• Texas: Appeals can be made through an Independent Review Organization (IRO), which reassesses the treatment request independently of the initial UR decision.

These processes ensure that decisions are fair and based on medical necessity, providing an essential check on the UR process.

Technological Advancements: State Portals

Technological advancements, particularly the development of state portals, have transformed how UR processes are managed. These portals offer a centralized platform for submitting, tracking, and managing UR requests, significantly enhancing transparency and efficiency. For example, in New York, the state's web-based medical portal, OnBoard, mandates that all Prior Authorization Requests (PARs) be submitted through this system. It ensures that UR activities are conducted in a transparent, trackable, and standardized manner, reducing administrative burdens and improving response times. These state portals are becoming increasingly sophisticated, incorporating features like real-time updates, comprehensive data analytics, and integration with other systems.

What’s Next for Utilization Review

As the overall workers' compensation landscape continues to evolve, utilization review changes will continue to follow suit. These changes aim to streamline operations, enhance patient care, and ensure compliance with updated regulations:

  • Changes to the Preauthorization Process: Efforts are being made to simplify the preauthorization process, making it faster and less cumbersome for providers. This includes adopting more streamlined procedures and technologies that reduce the time between request and approval.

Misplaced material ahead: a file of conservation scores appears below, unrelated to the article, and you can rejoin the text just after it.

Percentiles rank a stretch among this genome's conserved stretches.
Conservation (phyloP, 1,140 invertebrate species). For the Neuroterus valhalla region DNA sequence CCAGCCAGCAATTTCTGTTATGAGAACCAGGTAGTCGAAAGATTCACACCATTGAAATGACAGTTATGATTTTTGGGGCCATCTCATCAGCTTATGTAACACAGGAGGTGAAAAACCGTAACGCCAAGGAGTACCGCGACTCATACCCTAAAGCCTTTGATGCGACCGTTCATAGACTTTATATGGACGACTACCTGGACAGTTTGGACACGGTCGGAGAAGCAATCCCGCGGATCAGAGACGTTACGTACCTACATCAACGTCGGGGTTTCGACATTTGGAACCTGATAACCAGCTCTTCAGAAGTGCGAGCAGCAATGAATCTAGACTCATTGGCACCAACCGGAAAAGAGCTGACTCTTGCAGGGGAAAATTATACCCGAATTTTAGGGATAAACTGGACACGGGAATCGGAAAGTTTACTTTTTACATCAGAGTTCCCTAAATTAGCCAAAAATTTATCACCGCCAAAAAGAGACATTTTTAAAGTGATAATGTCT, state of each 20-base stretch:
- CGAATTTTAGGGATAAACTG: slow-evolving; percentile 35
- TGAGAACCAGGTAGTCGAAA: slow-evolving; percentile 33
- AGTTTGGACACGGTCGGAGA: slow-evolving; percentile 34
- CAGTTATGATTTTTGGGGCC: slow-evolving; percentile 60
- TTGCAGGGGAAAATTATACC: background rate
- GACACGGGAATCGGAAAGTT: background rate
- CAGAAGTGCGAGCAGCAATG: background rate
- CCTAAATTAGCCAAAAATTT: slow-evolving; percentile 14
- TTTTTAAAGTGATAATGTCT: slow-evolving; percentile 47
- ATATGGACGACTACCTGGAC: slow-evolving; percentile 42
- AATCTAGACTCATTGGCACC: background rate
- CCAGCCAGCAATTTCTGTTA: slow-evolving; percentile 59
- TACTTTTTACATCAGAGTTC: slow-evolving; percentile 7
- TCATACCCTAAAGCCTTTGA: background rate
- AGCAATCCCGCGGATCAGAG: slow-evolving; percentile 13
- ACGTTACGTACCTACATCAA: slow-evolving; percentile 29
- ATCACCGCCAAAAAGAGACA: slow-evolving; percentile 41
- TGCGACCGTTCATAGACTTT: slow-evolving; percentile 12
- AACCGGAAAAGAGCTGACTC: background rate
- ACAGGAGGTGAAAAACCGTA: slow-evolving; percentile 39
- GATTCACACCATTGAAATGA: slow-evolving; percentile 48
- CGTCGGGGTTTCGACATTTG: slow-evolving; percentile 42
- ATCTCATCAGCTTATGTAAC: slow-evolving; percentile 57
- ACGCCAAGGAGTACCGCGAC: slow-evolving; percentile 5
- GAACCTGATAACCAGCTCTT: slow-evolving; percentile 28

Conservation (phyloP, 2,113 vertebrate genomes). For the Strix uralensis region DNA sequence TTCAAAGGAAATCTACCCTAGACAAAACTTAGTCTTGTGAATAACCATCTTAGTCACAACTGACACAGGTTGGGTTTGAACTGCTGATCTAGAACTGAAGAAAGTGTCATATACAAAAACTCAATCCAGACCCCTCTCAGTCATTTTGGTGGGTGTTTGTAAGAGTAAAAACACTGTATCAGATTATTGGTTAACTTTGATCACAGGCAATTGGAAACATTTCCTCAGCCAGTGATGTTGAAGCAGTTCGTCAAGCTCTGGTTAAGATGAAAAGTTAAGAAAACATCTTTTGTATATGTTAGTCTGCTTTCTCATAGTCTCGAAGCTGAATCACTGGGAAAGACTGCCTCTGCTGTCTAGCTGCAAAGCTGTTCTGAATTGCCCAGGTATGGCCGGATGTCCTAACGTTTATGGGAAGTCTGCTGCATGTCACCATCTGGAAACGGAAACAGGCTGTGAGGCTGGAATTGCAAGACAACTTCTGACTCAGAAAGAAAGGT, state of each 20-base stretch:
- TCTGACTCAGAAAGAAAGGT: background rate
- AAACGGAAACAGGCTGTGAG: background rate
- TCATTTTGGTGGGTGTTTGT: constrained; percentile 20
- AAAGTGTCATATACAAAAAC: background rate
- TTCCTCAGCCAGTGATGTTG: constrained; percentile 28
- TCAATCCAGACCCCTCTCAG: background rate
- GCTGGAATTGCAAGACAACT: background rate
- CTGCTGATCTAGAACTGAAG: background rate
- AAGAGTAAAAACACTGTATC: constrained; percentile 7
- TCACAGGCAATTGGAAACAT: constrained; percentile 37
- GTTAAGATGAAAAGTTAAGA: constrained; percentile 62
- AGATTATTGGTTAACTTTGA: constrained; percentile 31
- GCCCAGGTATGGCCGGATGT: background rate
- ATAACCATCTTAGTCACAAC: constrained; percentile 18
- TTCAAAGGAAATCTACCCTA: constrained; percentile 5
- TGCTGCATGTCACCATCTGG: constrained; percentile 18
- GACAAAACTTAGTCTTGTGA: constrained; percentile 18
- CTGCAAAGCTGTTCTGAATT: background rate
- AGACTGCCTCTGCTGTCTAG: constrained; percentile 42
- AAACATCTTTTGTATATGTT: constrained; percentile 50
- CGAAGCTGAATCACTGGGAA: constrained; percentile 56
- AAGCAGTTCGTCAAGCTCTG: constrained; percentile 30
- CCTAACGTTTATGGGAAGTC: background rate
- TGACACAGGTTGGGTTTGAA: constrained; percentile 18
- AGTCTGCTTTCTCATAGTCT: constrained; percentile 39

• Adoption of Medical Treatment Guidelines: To ensure consistent and effective treatment, states are increasingly incorporating standardized medical treatment guidelines into UR practices. These guidelines are designed to help determine the medical necessity of treatments and expedite the review process.
  • Adoption of Drug Formularies: Drug formularies are being integrated into the UR framework to manage the prescription of medications more effectively. This helps in aligning treatments with evidence-based standards and reduces the variability in drug prescriptions.
  • Creation of Formal Dispute Resolution Processes: New formal mechanisms are being established to resolve disputes in UR decisions efficiently. These processes aim to reduce conflicts between providers and UR administrators, thereby facilitating quicker resolutions.
  • Changes in Case Law: Recent modifications in case law are influencing UR practices, necessitating updates in procedures to comply with legal standards. This ensures that UR practices not only meet medical and ethical standards but also align with judicial expectations.
  • Updating Regulations: Changes in regulatory requirements to remove friction and improve data capture continue including recent proposed changes to the California Utilization Review process

These initiatives reflect a broader shift towards optimizing the workers' compensation system, emphasizing efficiency, cost control, compliance and patient-centered care.